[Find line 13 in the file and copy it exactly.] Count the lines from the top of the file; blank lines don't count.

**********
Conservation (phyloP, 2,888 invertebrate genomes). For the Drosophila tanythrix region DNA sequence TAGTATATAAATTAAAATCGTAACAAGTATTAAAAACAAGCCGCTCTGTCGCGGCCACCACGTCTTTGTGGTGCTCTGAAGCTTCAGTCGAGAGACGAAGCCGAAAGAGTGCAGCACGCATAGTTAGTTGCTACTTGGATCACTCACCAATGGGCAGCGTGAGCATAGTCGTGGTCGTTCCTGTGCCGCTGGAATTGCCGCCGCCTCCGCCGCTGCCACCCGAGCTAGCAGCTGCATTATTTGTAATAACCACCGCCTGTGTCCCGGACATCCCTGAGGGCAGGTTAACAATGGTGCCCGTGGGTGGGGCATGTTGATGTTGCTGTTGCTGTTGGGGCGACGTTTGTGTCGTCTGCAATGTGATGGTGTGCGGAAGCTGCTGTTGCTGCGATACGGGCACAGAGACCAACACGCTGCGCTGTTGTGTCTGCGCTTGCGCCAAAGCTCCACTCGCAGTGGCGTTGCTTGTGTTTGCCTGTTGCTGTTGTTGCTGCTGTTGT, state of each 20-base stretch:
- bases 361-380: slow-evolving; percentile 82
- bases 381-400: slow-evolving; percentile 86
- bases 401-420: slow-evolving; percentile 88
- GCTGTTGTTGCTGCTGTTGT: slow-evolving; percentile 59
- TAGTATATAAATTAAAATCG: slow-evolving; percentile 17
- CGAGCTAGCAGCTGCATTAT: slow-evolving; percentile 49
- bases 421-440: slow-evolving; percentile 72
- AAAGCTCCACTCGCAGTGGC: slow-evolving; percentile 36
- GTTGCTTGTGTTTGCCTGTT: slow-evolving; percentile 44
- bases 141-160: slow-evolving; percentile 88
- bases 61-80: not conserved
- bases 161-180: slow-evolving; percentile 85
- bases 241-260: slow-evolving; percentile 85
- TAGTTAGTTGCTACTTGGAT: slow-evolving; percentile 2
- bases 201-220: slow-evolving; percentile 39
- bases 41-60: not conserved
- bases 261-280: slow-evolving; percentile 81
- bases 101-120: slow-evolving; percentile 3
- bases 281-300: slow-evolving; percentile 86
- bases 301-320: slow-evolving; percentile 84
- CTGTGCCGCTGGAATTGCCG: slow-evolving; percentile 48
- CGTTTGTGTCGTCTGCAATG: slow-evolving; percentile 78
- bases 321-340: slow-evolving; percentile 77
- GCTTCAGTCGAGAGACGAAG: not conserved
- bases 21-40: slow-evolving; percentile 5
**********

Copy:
- bases 161-180: slow-evolving; percentile 85